At issue is a law in the U.S., and a non-legally binding piece of “guidance” in the E.U., that say organizations that run clinical trials must post their results publicly after a certain time frame. In the U.S., the data is supposed to go to ClinicalTrials.gov.
In the E.U., it’s ClinicalTrialsRegister.eu.
The rules are meant to make it easier for doctors and researchers all over the world to look up data about how well drugs work.
Source: A New Website Shows Nearly Half of E.U. Clinical Trial Data Isn’t Publicly Disclosed – Pacific Standard
The problem is that the people marching outside the summit are furious with the people inside it, and most of the people inside don’t seem to understand fully why.
Any international climate summit is inherently about solidarity, or at least about sharing: Leaders from politics and business talk about sharing technologies and making investments across borders while issuing broadly acceptable statements about a common plight—”Emissions know no borders”; “Many solutions, one Earth.”
These can sound funny coming from people in $2,000 suits, like hearing a Dr. Bronner’s label read aloud by someone who would never consider using the product, but often they are deeply sincere. It’s illuminating this year to hear so many big-city American mayors speaking with intelligence, sometimes even nuance, about environmental justice.
Source: The Limits of Solidarity at the Global Climate Action Summit – Pacific Standard
The two-time governor of California whose four terms were separated by three decades of wandering and other service knows what humility is about.
Brown gave up the habit on the road to being a priest, took a detour into a beautiful, rocky path called Linda Ronstadt, sang for his supper in two quixotic, losing tries at the American presidency, took a far less important but more demanding job of being mayor of industrial, multiethnic Oakland (hard to dodge constituents who are in your face if not honking at you on the highway).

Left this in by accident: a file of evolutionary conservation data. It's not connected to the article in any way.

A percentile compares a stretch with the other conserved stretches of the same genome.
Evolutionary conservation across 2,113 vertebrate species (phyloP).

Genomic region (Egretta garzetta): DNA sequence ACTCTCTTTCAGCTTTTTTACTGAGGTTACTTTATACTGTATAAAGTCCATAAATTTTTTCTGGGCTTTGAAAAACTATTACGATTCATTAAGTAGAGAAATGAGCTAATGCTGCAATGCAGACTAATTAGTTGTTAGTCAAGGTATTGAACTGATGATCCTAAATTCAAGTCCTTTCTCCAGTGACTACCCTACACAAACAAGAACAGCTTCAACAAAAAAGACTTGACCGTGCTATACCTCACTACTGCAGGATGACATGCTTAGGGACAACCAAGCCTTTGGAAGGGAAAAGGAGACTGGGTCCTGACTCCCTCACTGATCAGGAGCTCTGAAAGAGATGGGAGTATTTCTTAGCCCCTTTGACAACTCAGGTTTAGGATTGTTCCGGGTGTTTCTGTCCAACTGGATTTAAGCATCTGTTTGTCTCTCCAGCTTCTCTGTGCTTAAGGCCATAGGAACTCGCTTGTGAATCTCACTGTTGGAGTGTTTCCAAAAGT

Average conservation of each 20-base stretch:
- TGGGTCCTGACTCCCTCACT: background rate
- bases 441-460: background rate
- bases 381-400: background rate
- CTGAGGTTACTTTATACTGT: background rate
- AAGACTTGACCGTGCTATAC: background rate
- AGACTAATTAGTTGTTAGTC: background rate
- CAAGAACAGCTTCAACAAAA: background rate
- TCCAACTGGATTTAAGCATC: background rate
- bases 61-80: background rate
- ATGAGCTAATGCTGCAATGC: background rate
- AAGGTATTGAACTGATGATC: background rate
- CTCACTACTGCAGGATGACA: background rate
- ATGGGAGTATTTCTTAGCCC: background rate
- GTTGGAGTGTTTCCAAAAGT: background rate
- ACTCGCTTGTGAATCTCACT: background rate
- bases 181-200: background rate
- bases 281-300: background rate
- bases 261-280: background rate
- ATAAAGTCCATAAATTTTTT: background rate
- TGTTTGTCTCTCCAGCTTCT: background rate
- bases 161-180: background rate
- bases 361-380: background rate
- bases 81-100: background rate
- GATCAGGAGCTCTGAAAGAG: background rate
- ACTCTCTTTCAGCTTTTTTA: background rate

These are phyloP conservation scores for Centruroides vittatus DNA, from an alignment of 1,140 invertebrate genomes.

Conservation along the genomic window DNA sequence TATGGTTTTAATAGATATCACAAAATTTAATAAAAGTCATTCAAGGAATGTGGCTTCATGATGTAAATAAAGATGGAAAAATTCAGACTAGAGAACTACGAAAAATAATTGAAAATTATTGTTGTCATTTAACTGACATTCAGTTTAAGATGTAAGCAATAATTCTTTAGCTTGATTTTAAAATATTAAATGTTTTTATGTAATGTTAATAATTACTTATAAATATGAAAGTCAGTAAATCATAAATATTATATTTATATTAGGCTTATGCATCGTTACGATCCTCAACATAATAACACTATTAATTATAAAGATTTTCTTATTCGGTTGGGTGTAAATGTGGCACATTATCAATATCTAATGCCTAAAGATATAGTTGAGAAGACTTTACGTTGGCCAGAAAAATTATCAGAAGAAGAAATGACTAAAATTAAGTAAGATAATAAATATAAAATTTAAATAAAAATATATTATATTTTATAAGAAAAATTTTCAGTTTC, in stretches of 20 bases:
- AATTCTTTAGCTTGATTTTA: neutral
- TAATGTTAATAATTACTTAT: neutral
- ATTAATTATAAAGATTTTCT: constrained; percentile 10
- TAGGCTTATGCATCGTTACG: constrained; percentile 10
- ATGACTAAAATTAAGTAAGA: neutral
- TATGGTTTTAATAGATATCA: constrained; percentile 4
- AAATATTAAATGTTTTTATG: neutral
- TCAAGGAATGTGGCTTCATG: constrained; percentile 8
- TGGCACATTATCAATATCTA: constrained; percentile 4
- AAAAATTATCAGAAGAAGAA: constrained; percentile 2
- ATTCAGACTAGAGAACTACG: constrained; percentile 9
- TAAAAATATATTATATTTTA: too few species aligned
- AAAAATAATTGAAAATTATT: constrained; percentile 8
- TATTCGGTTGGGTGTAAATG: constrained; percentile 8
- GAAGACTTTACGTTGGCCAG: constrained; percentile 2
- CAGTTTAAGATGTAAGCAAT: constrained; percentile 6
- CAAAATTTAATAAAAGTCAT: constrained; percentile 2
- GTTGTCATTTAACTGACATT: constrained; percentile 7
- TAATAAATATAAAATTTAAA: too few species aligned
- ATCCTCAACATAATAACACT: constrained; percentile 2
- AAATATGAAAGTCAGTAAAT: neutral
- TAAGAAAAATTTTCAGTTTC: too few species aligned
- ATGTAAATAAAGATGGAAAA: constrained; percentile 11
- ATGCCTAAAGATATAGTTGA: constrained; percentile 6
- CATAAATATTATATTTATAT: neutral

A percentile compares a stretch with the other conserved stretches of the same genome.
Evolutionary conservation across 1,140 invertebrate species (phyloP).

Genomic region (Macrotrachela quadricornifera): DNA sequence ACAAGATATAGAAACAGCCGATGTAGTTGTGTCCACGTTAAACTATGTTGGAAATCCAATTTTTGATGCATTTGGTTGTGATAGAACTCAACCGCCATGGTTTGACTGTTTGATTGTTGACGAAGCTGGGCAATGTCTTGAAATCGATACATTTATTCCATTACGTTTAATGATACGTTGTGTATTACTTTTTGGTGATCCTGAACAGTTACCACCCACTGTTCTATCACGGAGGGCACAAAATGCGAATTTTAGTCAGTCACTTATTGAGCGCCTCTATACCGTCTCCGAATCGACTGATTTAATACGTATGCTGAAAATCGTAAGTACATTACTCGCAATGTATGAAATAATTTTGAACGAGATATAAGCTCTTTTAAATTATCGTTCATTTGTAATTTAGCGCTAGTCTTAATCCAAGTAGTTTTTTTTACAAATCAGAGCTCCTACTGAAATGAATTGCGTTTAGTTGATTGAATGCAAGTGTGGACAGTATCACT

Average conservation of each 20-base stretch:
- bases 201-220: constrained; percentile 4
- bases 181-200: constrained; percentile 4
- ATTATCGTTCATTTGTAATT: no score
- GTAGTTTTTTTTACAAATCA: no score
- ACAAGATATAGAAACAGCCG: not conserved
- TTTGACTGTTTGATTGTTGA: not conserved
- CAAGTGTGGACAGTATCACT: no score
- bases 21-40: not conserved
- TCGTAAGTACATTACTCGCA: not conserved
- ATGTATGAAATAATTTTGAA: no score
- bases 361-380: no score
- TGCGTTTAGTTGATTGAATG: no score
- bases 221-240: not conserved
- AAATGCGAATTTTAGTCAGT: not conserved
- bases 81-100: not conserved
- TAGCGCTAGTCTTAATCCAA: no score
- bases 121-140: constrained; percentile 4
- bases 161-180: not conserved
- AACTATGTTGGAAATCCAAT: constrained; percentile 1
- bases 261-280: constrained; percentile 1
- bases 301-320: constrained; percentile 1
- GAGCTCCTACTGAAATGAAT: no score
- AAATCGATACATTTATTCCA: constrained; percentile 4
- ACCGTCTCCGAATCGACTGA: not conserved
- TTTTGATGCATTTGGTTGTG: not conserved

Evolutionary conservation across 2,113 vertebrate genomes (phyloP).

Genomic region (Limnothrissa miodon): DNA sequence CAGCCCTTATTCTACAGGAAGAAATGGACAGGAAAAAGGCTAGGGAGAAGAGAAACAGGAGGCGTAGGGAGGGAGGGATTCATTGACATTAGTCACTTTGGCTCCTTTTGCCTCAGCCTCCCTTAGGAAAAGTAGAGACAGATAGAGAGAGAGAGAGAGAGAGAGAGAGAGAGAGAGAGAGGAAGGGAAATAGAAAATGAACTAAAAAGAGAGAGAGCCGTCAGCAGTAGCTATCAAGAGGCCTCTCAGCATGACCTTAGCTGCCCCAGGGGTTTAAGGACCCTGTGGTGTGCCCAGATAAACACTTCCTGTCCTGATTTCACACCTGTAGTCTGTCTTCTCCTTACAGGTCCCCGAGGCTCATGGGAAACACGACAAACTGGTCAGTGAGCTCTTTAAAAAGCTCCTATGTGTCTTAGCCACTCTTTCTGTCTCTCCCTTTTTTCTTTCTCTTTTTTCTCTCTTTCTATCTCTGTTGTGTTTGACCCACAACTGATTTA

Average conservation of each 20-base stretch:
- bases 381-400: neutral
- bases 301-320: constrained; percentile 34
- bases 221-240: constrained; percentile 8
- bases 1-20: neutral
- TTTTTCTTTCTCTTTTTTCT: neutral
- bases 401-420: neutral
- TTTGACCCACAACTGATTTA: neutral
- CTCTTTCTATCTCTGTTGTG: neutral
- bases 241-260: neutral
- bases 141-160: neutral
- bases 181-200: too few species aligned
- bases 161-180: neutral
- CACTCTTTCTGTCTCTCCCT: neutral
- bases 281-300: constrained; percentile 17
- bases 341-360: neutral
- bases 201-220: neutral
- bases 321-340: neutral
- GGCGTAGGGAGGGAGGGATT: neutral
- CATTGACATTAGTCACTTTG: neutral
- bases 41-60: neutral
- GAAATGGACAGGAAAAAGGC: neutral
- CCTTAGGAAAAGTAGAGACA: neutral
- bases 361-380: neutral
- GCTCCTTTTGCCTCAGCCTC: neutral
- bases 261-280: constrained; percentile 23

Tagged once by the label “Governor Moonbeam,” and now, after a highly successful fourth term that balanced California’s budget (from a $25 billion deficit in 2010 to a $7 to $10 billion surplus in 2018), shepherded the state into an economic powerhouse (the sixth largest economy in the world, if it were a nation), and achieved a sort of spiritual presidency of the environment and immigration, if not an actual one, Brown is staring down the tunnel of the end of his political career.
Where is he retiring? Mar-a-Lago? Palm Springs?
Source: The Exceptional State – Pacific Standard
When I began what would turn into a 25-year career at DOJ, I, like all federal prosecutors, had to go through a lengthy security clearance investigation. Without a security clearance, a DOJ attorney is pretty much limited to planning the office Christmas party.
Imagine then, how much pressure can be brought to bear on someone working at DOJ if he is threatened with losing the one thing he needs to keep his job.
If the president revokes Bruce Ohr’s security clearance, Ohr’s done.
At some point, he would either be fired because he cannot perform his job or he would leave on his own accord because selecting new paint and carpet, as the chairman of DOJ’s redecorating committee, is not sufficiently fulfilling for an attorney who is trained to investigate and lead criminal prosecutions.
And, if this comes to pass, the man who made his name by sitting at the head of a reality TV table will have effectively discharged a longtime DOJ employee without uttering the two words for which he is most famous.
Source: President’s threat against DOJ attorney could have deep consequences for Justice | TheHill